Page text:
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We Need Judicial Activism

Now that SCOTUS deliberation over the constitutionality of portions of Obamacare is going much worse than most liberals predicted, left-leaning pundits are screaming “judicial activism!” which is cute, though I understand the frustration. As Scott Lemieux reminded David Frum:

[C]onservatives on the court (and much more so off the court) do spend a lot of time railing against “judicial activism.” What the conservatives on the Court absolutely don’t do is oppose “judicial activism” in practice.

And this should not be surprising. As a practical matter, to refuse to rule in an “activist” fashion is to defer slavishly to precedent, whatever it might be, whether one believes precedent was based on “activist” reinterpretation or ignorance or error. Even then, interpretation of the implications of relevant precedent requires an interpretative framework. The least “activist” interpretative framework would be one in which judges attempt to interpret the relevant body of law as closely as possible to the intentions of the proximate lawmakers, whether they be legislators or other judges. Nobody does this. And why would they? It’s stupidly arbitrary. What if the intention behind prior rulings was ignorant, or perniciously ideological, or harmful?

Were we to make slavish deference to precedent universal law, ala Kant, we’d end up with what a sort of path-dependent judicial drift–tiny but unavoidable interpretative mutations piling up until the law ends up in places no one finds desirable. Interpretative frameworks that push the law toward substantive ideals save us somewhat from the problem of arbitrary, path-dependent drift. But they create another kind of arbitrary drift, as rival frameworks push the interpretation of the laws in incompatible directions. This can, again, leave us in stupid places no one ever had in mind. The only rescue is the occasional “activist” saltative leap that either ignores or radically reinterprets precedent in order to restore to the law the coherence of principle, for a while at least.

“Originalism” is not a non-activist interpretative framework. An “originalist” framework applied to the interpretation of non-originalist precedent predictably generates “activist” decisions. That is why, as I’ve argued before, originalism is just one among many philosophies of the “living constitution”, and does not differ in fundamental method from the progressive “second-bill-of-rights” philosophy, which attempts to reinterpret the law such that over time the accumulation of progressive precedent codifies certain basic rights unfortunately omitted from our antique constitution. Both philosophies seek to rewrite the law, as it now stands, better to conform to some external ideal. Originalists seem to think their ideal has more legitimacy than the judicial New Dealers because today’s law bears an imagined evolutionary relationship to the thing they have in mind. The orginalist argument is somewhat like the argument that although men now wear baseball caps instead of fedoras, they should begin wearing fedoras because they used to wear them. But that is not actually a good reason to wear a fedora instead of a cap.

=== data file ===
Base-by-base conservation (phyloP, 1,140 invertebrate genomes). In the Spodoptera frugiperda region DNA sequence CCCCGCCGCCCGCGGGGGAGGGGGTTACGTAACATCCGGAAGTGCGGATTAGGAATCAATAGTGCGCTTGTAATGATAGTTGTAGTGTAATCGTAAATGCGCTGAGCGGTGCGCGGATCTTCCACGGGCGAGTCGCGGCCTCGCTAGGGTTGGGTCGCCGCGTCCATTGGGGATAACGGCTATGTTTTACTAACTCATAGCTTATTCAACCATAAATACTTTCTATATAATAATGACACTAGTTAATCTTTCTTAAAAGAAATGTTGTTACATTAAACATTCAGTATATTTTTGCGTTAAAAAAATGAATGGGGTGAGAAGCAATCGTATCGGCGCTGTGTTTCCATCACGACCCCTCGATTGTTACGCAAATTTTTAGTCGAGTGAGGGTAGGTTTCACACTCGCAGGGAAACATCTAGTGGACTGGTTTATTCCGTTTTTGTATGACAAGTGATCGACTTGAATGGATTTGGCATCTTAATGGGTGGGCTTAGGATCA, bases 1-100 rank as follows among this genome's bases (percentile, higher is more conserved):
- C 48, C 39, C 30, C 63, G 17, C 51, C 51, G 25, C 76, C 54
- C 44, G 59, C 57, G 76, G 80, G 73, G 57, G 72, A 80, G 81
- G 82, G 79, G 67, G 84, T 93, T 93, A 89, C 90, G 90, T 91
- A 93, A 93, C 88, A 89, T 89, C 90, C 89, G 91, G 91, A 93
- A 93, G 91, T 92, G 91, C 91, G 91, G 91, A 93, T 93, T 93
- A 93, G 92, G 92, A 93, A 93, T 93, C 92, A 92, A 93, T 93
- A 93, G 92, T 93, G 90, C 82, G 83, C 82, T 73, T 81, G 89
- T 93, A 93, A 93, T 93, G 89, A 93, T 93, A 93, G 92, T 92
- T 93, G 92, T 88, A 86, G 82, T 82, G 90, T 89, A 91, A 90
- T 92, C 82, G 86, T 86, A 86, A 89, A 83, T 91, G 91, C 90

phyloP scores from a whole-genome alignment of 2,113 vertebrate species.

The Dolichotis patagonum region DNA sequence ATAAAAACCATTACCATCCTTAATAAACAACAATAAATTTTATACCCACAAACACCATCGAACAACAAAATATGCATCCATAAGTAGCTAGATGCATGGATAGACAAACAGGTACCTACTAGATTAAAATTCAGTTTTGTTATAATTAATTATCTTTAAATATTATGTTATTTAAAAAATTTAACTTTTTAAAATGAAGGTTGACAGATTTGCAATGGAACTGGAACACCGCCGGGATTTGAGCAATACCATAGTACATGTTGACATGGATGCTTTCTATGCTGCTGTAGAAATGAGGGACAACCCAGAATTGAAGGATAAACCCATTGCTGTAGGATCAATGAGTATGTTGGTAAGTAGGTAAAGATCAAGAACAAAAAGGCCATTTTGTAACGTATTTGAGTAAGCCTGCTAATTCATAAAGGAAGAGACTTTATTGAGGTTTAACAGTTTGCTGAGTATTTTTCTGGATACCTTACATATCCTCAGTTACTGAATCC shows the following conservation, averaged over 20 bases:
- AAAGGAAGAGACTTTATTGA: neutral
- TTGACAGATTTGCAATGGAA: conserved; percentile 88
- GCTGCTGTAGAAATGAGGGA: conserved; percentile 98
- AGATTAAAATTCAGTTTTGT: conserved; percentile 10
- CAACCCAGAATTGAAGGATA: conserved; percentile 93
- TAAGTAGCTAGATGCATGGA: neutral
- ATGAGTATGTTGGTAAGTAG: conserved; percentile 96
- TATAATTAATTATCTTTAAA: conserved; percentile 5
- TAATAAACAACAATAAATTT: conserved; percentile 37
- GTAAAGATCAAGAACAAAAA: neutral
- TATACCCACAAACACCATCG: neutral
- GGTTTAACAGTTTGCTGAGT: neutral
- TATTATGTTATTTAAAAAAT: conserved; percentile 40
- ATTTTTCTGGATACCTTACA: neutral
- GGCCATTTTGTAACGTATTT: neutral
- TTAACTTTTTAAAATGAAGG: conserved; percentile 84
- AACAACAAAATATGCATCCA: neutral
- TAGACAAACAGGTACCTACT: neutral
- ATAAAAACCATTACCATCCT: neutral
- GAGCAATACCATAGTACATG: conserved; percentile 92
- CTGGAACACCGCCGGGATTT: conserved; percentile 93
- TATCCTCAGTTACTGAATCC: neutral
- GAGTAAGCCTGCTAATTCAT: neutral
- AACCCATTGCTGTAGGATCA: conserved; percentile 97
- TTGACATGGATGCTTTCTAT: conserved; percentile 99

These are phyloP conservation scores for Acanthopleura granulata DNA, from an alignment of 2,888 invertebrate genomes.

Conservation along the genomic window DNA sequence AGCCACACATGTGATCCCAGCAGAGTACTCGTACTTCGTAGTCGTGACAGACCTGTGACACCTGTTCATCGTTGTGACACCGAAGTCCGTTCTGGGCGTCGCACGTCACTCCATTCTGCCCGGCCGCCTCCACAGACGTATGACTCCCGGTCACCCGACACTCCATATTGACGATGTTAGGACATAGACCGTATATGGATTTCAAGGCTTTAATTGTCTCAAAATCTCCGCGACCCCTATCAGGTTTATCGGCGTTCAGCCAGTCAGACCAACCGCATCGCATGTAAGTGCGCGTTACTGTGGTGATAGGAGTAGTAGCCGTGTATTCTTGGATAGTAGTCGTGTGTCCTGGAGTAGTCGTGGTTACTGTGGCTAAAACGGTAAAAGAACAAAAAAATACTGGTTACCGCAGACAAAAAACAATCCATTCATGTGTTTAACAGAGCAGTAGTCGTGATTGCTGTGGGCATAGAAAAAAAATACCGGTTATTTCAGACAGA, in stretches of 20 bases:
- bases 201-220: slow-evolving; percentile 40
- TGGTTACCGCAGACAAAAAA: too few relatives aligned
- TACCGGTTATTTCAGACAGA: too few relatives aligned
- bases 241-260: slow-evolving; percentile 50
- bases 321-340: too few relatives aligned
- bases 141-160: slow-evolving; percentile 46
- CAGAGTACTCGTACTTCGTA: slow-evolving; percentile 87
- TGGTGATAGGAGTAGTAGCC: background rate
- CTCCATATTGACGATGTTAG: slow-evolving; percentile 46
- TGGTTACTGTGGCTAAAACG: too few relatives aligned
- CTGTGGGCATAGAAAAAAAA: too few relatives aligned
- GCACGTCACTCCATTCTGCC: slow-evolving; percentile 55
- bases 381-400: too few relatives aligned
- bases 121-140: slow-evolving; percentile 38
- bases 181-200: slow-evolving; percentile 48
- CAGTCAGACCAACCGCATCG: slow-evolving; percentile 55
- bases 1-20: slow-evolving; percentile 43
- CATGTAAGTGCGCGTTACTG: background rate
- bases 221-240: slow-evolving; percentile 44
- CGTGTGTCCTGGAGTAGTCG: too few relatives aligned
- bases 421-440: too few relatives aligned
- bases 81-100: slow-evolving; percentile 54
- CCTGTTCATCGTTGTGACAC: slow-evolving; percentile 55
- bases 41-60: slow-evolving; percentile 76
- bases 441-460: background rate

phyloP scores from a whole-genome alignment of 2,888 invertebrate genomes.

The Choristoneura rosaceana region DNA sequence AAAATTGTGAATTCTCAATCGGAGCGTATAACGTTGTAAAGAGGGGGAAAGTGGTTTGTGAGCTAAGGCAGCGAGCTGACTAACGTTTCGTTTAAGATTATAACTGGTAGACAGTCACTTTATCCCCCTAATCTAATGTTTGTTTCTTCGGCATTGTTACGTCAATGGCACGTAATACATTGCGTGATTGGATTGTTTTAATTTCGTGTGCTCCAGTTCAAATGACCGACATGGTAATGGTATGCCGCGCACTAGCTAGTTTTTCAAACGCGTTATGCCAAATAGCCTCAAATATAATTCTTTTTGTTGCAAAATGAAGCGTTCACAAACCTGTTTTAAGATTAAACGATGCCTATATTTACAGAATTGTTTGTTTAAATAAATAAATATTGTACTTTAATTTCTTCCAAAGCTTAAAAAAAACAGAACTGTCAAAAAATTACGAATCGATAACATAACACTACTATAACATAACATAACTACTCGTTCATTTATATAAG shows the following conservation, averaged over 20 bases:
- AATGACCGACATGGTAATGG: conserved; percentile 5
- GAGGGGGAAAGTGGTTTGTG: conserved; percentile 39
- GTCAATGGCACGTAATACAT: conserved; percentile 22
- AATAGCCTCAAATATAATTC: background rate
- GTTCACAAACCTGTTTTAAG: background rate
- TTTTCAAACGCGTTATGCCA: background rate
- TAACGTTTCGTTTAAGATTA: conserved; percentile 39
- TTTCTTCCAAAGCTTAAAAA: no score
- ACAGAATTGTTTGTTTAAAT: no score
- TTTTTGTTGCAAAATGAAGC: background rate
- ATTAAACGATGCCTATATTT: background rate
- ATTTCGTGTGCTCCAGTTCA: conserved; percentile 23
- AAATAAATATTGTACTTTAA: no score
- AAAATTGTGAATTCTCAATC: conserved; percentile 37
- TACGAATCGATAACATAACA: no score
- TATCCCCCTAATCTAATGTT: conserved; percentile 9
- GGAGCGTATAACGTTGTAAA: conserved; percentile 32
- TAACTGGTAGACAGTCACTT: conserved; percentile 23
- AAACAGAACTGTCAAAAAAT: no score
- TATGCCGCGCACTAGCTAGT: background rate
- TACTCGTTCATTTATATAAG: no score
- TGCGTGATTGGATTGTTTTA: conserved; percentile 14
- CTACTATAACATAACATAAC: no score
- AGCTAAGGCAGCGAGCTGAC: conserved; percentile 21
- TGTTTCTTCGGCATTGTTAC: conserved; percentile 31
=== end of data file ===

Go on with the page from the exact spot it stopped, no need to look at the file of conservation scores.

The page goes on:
Anyway, if you’re going to have a written constitution with strong judicial review, there’s just no way around judges deciding some cases according to their personal ideological preferences, which is why everybody cares so much about the partisan affiliation of the guy who gets to nominate people to the SCOTUS. Norms of deference to precedent and legislative intent, which limit just how activist courts can be in practice, are healthy. But every now and then court majorities are going to spend down their fund of legitimacy in “activist” efforts to impose/block what they see as good/bad policy or establish/block what they see as a good/bad precedent, and this isn’t at all a bad thing.


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